On 22 October, six Italian scientists and a government official were sentenced to six years in prison for playing down risks of an earthquake in L'Aquila a few days before a devastating 'quake struck the city.
The verdict has shocked many scientists, with the Royal Society and the US National Academy of Sciences last week issuing a joint statement saying that the decision "could lead to a situation in which scientists will be afraid to give expert opinion for fear of prosecution or reprisal".
Back in August 2011, regular Focus columnist Robert Matthews gave his opinion about the controversial trial. Read it in full below:
That was the question facing the people of L’Aquila, a city in the Abruzzo region of central Italy, in April 2009. They listened to an official from the Great Risks commission, set up to assess the risk of natural disasters striking Italy, and were told that, despite a series of tremors, there was “no danger”.
If the aim was to allay panic, it worked. But as a way of summing up the reality of the risk faced by the people of L’Aquila, it proved less than perfect. A few days later, a devastating earthquake struck the city, killing over 300 people. Now the entire committee is about to go on trial, its members facing up to 12 years in jail for manslaughter.
Many scientists are understandably up in arms about the impending court case, seeing it as an attempt to find scapegoats for an event that couldn’t have been foreseen. But that’s exactly the point. At the press conference, people were given a very precise statement about the risk they faced: they were told there was no danger. And for those living in an area that has suffered major quakes since at least the 14th century, giving so precise a statement was a very risky thing to do.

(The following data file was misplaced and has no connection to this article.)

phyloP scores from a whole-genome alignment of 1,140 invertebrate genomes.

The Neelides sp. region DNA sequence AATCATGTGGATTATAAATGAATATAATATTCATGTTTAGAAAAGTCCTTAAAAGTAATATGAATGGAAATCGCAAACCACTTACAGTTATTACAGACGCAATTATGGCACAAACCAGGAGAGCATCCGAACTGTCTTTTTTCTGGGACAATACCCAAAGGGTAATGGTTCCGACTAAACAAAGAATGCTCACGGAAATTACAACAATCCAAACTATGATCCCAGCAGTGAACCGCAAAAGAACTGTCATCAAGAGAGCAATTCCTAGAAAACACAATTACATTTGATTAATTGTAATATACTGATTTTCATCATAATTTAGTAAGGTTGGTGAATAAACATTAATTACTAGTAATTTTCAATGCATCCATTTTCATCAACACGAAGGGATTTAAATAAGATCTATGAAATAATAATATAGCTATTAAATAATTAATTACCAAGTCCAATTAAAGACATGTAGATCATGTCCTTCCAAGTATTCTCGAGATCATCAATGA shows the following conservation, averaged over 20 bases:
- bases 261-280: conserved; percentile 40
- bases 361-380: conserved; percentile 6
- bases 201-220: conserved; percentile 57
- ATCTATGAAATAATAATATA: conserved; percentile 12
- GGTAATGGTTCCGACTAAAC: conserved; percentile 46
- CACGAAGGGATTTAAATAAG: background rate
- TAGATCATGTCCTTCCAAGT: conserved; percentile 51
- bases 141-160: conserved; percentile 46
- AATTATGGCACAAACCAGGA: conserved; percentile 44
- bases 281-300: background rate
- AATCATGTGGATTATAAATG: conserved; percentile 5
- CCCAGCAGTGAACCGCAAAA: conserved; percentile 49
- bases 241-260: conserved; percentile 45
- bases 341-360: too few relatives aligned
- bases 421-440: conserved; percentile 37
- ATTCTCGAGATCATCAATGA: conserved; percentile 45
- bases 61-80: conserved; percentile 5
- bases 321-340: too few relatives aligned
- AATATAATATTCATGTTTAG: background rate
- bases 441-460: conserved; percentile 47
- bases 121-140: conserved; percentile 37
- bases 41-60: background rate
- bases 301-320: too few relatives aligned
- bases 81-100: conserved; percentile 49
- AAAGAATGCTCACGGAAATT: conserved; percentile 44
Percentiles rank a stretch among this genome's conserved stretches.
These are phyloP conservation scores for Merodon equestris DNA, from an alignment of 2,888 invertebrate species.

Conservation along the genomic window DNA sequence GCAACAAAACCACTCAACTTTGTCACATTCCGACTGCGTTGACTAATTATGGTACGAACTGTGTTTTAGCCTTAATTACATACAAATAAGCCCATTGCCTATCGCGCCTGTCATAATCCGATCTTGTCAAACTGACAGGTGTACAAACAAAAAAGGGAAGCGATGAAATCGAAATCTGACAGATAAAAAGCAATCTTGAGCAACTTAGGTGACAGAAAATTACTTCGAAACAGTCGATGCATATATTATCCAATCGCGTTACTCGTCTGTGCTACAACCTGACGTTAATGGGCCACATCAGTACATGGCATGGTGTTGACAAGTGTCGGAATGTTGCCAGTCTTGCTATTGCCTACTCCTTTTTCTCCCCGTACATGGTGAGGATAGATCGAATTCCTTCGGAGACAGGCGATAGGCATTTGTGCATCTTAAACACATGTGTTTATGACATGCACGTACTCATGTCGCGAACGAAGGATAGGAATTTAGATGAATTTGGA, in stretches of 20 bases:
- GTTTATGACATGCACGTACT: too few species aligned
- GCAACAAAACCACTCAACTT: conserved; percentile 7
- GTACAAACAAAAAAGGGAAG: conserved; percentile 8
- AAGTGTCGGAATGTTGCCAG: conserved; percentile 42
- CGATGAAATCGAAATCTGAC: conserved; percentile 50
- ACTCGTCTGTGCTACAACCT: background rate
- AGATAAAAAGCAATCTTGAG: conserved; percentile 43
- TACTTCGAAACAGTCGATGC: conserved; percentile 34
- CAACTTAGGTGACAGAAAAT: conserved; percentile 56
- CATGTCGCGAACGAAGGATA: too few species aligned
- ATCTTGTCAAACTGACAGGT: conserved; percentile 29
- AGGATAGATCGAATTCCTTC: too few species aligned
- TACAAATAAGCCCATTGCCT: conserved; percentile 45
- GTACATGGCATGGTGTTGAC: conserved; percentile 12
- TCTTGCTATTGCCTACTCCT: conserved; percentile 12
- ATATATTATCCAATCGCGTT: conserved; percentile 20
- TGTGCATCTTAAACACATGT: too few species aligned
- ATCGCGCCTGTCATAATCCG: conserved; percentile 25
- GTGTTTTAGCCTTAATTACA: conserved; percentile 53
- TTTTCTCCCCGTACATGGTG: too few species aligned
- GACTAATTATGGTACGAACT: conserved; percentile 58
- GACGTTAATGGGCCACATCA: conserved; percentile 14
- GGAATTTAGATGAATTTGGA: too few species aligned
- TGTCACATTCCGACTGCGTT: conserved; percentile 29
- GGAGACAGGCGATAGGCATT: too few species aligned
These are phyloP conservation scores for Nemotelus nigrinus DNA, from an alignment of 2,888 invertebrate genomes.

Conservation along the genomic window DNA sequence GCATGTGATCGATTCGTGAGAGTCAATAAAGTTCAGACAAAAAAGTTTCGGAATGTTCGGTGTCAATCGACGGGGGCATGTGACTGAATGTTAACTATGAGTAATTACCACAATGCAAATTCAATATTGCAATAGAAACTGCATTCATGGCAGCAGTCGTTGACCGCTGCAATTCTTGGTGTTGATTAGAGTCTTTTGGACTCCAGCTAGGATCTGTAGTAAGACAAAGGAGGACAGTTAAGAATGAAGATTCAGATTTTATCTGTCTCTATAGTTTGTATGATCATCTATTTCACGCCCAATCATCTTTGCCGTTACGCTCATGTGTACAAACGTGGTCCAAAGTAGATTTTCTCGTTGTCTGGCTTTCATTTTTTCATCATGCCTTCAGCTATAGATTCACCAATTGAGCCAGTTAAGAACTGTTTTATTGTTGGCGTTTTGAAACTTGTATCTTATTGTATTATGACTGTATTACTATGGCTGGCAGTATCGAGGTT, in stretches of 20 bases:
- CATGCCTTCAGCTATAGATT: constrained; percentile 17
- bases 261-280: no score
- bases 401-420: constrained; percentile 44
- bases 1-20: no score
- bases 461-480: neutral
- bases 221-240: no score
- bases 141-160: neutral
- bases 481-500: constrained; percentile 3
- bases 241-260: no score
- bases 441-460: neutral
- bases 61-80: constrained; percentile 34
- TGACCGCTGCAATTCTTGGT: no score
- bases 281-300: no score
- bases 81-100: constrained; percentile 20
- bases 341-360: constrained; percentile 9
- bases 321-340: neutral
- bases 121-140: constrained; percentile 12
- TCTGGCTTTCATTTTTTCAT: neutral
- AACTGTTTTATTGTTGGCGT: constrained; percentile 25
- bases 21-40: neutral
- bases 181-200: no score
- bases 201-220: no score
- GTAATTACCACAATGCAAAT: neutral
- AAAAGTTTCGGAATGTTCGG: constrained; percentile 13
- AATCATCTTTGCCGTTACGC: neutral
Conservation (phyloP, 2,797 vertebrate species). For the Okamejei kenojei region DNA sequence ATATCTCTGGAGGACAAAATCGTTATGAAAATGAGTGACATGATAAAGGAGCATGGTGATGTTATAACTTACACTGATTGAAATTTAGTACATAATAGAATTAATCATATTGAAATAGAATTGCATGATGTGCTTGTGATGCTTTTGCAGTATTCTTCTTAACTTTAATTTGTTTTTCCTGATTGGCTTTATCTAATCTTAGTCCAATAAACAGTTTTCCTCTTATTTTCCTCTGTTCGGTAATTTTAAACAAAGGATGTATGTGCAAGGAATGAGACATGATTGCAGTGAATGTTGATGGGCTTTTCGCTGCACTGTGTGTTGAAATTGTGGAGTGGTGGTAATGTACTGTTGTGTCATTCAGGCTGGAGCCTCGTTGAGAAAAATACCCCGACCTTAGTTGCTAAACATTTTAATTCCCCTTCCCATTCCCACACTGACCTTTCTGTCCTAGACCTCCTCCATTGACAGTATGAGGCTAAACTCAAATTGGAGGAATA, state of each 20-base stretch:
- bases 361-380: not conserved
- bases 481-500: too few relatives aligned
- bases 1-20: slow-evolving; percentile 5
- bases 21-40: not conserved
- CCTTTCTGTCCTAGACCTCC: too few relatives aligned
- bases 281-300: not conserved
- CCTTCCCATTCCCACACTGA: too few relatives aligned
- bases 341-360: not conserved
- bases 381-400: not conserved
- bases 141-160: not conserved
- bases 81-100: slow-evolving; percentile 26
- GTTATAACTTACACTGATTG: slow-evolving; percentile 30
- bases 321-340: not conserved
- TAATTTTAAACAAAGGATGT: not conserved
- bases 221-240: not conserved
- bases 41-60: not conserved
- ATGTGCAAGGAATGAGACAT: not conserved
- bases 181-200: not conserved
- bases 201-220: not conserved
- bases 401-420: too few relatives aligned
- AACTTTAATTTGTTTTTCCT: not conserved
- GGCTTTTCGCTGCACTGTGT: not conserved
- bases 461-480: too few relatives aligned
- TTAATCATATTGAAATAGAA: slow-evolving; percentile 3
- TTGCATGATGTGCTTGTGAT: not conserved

Seismologists, including one of the accused, have since said that the statement that there was “no danger” was scientifically unfounded. But the official in question maintains he was summarising what the scientists had told him. The prosecutor in the case insists that because none of the committee members corrected the official straight away, they are equally culpable.
So what could the committee members have said? While precise prediction of quakes is impossible, it is possible to identify at-risk areas, and to give advice that can reduce the threat to the people living there. The most obvious advice would have been to flee the area, as that’s what you do when facing other natural disasters, caused by things like floods, eruptions or tsunamis. And, with the tremors, it’s not as if there weren’t warning signs. Yet while it’s true that such tremors are sometimes precursors of bigger events, just as often they’re not. Indeed, they can release pent-up seismic energy, preventing an otherwise huge quake. It’s that predictability problem again: unlike other causes of natural disaster, there’s no proven telltale sign of an impending quake.
The best the scientists could have done is to have made all this absolutely clear, and refused point-blank to be portrayed as omniscient experts. Instead, they should have given advice that would have worked whether the tremors turned out to be false alarms or not. Advice like preparing a survival kit and identifying safe areas in the home, such as under tables and away from windows, in which to shelter should a quake hit. It’s nothing that couldn’t have been dreamt up in the 14th century, but the plain fact is that it’s the best that can be done.
The upcoming trial can’t bring the victims of the L’Aquila earthquake back to life. But if it makes more people aware of the limitations of 21st century science, it will have done some good.